Tag Archives: photos

Putting Together a New Gallery

I was pondering the content of the gallery on my website.  I hadn’t updated it for a long time and thought there were plenty of shots that should be in there that weren’t.  I started compiling a folder of shots for the revised gallery.  I thought I should check the old gallery to see which shots I should carry across and, when I went to open it on the website, it didn’t work.  It turned out the design was not compatible with current browser design!  I have no idea how long it has been out of commission.

I looked at what options there were for alternative gallery designs and was struggling to find one that I liked that did something special.  In the end, when concluding that a simple design was what I was going to end up with, I went with one of the templates within Lightroom.  That made creating and updating the gallery a lot simpler.  The revised gallery is now online at the link at the top of this page or, if you can’t be bothered to click up there, here is the link.

www.robedgcumbe.com/gallery/

Lightroom Keyword Approach Update

I have been using Lightroom since the first version came out many moons ago.  For most of that time, I have been actively keywording my photos.  It is a bit time consuming, but it does provide for good searchability and it also is useful when providing images to stock agencies.  My initial keywording was a little light, but I have got a pretty good level of information in there now.  The only problem is that I have to try and remember all of the different words I use for given types.  I almost always forget something when doing this.

The solution to this is using a hierarchy system for the keywords.  Lightroom allow you to have these hierarchies in the keywords such that, if you add one word, a whole sequence of other words will automatically be added.  For example, if you want to add AH-64, it would also add Apache, military, helicopter, Boeing etc.  This does require you to set up all of the words properly of course.  I took a halfhearted go at this many years ago and it didn’t work out well.  Recently, I decided to have another go.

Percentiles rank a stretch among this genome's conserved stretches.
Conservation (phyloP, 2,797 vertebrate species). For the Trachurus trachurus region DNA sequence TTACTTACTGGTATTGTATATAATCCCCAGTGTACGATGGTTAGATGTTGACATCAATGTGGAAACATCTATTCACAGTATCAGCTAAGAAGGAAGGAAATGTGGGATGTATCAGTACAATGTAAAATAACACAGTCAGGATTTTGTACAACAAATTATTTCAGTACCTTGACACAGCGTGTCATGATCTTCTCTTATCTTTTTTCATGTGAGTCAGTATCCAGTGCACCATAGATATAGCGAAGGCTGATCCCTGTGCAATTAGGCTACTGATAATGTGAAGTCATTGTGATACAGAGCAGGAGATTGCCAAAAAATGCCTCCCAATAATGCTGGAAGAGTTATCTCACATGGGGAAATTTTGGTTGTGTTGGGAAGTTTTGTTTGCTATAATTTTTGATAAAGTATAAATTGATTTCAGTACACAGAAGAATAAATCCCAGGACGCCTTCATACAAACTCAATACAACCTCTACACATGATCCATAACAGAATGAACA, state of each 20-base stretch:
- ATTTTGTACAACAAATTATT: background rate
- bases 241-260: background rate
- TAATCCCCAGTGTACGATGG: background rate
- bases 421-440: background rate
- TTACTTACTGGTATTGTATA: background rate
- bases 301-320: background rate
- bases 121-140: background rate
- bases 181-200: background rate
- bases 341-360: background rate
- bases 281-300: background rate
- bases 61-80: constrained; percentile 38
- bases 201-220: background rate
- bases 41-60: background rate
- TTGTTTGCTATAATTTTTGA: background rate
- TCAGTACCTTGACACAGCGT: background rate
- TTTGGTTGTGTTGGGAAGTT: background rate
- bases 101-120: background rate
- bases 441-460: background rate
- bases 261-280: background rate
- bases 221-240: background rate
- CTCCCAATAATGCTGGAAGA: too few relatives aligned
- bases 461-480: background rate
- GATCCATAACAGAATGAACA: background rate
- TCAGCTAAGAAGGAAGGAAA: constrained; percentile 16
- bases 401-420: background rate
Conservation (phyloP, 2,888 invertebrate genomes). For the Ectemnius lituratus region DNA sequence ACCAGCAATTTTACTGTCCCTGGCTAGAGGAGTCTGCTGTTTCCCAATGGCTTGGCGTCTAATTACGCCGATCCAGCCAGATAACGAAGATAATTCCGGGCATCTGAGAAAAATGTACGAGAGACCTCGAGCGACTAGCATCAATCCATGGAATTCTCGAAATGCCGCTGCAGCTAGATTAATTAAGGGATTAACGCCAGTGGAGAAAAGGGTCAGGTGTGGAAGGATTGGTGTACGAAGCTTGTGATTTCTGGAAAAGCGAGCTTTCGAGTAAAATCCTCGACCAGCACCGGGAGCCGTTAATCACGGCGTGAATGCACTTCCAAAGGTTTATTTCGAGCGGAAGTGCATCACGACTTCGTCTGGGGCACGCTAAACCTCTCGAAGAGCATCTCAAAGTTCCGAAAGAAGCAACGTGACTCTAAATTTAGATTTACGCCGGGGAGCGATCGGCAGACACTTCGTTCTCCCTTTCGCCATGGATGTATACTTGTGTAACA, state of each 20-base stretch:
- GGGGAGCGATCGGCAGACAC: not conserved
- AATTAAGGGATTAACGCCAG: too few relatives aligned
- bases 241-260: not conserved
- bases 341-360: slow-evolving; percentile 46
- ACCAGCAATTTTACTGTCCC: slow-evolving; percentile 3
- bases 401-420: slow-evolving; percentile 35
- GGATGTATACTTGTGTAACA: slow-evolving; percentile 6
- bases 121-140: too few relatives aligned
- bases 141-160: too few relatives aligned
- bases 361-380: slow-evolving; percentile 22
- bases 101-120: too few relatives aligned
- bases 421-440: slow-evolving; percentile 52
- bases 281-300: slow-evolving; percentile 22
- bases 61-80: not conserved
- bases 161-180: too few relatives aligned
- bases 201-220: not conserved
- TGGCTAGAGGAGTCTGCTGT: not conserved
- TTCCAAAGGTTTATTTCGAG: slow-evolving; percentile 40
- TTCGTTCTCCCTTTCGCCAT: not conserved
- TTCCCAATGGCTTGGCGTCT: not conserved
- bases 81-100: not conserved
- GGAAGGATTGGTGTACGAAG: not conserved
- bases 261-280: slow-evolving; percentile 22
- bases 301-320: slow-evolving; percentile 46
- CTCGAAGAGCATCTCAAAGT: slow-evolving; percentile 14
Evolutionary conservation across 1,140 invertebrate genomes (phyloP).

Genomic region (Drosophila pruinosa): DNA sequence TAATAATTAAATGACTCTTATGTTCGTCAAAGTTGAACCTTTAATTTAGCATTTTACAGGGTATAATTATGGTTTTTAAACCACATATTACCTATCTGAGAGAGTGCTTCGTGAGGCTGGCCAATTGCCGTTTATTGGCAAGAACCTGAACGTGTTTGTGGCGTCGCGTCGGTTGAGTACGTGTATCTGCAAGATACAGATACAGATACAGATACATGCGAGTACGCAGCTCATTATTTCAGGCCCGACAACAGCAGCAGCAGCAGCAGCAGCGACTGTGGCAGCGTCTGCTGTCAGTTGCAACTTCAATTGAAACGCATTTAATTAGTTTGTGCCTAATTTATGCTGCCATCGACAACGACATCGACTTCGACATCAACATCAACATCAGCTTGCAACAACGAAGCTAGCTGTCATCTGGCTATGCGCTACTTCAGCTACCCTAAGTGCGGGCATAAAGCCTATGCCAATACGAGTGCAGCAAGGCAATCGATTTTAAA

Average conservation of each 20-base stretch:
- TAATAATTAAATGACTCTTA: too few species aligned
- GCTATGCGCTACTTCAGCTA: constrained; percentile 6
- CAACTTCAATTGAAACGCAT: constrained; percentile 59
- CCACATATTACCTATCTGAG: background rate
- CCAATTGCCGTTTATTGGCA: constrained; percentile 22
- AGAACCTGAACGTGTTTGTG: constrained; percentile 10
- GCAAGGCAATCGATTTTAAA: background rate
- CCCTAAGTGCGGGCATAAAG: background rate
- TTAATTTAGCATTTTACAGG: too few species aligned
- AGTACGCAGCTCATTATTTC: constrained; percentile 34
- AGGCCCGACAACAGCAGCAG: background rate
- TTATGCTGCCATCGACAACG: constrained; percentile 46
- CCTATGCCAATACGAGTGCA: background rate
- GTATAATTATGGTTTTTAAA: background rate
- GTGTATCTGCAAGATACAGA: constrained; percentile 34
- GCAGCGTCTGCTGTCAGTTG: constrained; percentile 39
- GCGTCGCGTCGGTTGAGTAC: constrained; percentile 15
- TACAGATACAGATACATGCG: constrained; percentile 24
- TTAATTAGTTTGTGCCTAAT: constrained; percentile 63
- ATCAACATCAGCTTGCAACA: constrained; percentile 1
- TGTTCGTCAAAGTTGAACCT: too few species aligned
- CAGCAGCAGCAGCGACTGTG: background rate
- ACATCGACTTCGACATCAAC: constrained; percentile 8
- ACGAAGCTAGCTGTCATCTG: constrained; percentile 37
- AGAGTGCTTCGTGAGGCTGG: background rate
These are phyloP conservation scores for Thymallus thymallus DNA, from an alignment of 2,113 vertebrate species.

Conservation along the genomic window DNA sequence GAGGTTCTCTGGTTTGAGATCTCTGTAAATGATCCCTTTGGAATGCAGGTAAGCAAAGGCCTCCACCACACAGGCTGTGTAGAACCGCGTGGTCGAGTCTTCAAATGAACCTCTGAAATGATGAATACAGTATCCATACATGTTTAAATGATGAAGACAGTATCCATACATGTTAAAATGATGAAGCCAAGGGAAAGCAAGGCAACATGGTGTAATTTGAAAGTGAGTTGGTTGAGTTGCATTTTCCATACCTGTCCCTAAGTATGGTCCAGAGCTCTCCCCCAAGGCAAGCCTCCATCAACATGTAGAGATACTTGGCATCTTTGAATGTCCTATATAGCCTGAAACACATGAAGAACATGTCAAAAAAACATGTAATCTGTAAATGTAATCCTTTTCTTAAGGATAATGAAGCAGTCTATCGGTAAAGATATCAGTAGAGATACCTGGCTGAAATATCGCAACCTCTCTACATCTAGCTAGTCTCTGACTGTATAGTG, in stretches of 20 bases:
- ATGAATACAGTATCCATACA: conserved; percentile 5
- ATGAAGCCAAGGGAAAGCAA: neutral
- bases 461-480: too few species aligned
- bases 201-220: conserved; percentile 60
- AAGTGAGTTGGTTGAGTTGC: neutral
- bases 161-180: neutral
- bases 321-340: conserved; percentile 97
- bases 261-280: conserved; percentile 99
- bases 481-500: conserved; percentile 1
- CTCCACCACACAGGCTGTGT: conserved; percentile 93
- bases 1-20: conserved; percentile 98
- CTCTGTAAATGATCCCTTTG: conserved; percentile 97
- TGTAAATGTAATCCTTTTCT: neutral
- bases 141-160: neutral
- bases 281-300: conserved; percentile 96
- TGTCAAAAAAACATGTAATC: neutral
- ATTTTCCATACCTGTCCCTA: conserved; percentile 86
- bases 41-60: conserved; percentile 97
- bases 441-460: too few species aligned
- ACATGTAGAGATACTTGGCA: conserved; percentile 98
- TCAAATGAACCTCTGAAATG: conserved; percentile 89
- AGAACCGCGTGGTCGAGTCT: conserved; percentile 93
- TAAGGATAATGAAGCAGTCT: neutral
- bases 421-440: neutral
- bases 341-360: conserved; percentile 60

This time, I wanted to do things in a more organized way.  However, editing the words and the hierarchy structures in Lightroom seemed a bit slow going.  Then I realized you can export and import keywords.  I exported the words I currently have and it created a text file.  Where I had tried creating hierarchies before, these were shown as tabbed indents from the words above them.  Therefore, I figured I just had to create a text file in the same structure and then import it.

I spent a fair bit of time creating the file.  Setting up the structure I wanted required a bit of thought and I had to change things a few times as I realized certain groupings would work more efficiently.  I also changed a couple of times to have the one word that was likely to be used as I keyworded be the top of the hierarchy.  For example, I am going to add 787-8 reliably but not Dreamliner.  Therefore, if I have 787-8 at the top and Dreamliner below, it will get added without me thinking about it.  The same for F-22 versus Raptor.